(CNN) -- Ashley Adams and her husband, Andy, were shocked to discover they were expecting quadruplets in March.
The couple have been married for four years and were looking to start a family. After trying unsuccessfully for some time to conceive, Ashley underwent infertility treatments and received a double dose of Clomid, which often results in a multiple-birth pregnancy.
"When the doctors told us we were having quads, we were extremely terrified and ridiculously excited all at the same time," Andy said. "It was just unimaginable."
Ashley added, "I didn't know how to process it initially, but it felt like a blessing."
But their surprise turned to fear when doctors diagnosed 24-year-old Ashley with thyroid cancer four months into her pregnancy.
"We were pretty overwhelmed when we found out," Andy said. "We were lost and scared and didn't know what to do."
Doctors had discovered an abnormality in Ashley's thyroid during an ultrasound, and a biopsy diagnosed it as stage 1 cancer. The cancer had spread to her lymph nodes.
"It was scary to find out about the cancer and thinking about what could happen, but if I stressed out about it, the babies would feel it, and I could possibly go into labor even earlier," Ashley said. "Dying was not an option, and our doctors were so reassuring that we just held on to that."
Multiple-birth pregnancies are often complicated, said Ashley's doctor, Julie Scott, a high-risk obstetrician at the University of Colorado Hospital in Aurora. As a result, Ashley wanted to wait until after the babies were born at 30 weeks to undergo cancer surgery. She delivered one boy and three girls, two of them identical twins, on August 26.
Her surgery, a seven-hour procedure that included a thyroidectomy and lymph node removal, took place a few weeks later and was successful.
Scott has seen thousands of patients, many with higher-order (three or more fetuses) pregnancies. She said it is not uncommon to diagnose cancer in pregnant women because that's often when they have their first extensive health examinations. What's scary is that the cancer may have been lying untreated -- and spreading -- for years.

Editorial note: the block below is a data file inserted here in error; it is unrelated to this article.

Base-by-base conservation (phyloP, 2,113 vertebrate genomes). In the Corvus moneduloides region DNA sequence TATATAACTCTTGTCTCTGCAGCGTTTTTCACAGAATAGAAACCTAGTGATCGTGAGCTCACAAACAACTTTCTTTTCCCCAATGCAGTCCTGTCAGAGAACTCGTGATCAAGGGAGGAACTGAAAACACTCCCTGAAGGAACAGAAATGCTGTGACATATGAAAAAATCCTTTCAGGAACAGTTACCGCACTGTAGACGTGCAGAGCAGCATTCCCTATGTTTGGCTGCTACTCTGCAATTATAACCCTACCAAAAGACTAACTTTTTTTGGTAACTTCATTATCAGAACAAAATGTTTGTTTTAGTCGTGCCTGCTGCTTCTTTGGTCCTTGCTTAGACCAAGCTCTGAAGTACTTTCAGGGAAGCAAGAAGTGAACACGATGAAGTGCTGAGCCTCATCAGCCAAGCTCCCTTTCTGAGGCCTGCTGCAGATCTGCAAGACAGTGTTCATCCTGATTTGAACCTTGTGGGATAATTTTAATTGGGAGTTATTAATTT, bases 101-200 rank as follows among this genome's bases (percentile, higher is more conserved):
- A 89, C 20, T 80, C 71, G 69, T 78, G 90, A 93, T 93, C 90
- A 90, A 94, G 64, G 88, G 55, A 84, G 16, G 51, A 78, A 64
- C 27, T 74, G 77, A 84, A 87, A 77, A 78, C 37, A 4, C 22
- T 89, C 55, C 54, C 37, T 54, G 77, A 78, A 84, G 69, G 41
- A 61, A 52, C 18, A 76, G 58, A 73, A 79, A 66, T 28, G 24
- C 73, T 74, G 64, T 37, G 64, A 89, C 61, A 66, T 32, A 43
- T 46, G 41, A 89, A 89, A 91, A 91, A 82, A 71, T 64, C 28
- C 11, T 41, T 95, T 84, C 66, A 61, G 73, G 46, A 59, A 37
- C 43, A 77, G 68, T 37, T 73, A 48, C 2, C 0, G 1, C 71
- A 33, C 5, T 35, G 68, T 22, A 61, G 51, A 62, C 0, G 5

"Ashley has probably had that cancer for several years, and it went undiagnosed, probably because with her young age," Scott said. "The doctors missed the warning signs."
According to the National Cancer Institute, thyroid cancers are a highly curable form of cancer, with an overall survival rate of 97.5% over a five-year period.
"In cancer -- which is always unfortunate -- Ashley is fortunate that she had a form of cancer that was slow-growing and wasn't going to be altered by the course of pregnancy and could be managed," Scott said.
The Adamses are now waiting for Ashley's test results to come back to determine a treatment plan. She may require a combination of both chemotherapy and iodine radiation, or just iodine radiation.
Either way, she and her doctors would like to postpone treatment for as long as possible -- without putting her health at risk -- so that she can continue to breast-feed the quadruplets.
Six weeks after her cesarean section and nearly one month after cancer surgery, Ashley is recovering and the babies are growing.
Wyatt, her son, is expected to come home from the hospital this week. Identical twins Samantha and Braelynn each weigh five pounds, and Rylie is the smallest of their girls, weighing in at just under five pounds.
They will remain in the University of Colorado Hospital until they are full term to make sure they can breathe on their own and there aren't any complications. The girls are expected to return home before Thanksgiving.
Andy said he is excited about the babies coming home and not at all intimidated by thoughts of four babies crying simultaneously, or of all the diapers to change.
The only fear that lingers is "having something happen to them and their health when there aren't a thousand nurses around," he said.
The couple said they are optimistic about what lies ahead for their family, but do they see more babies in their future?
Andy laughs and says, "I will tell you no more; she will tell you maybe. But it's definitely no for me."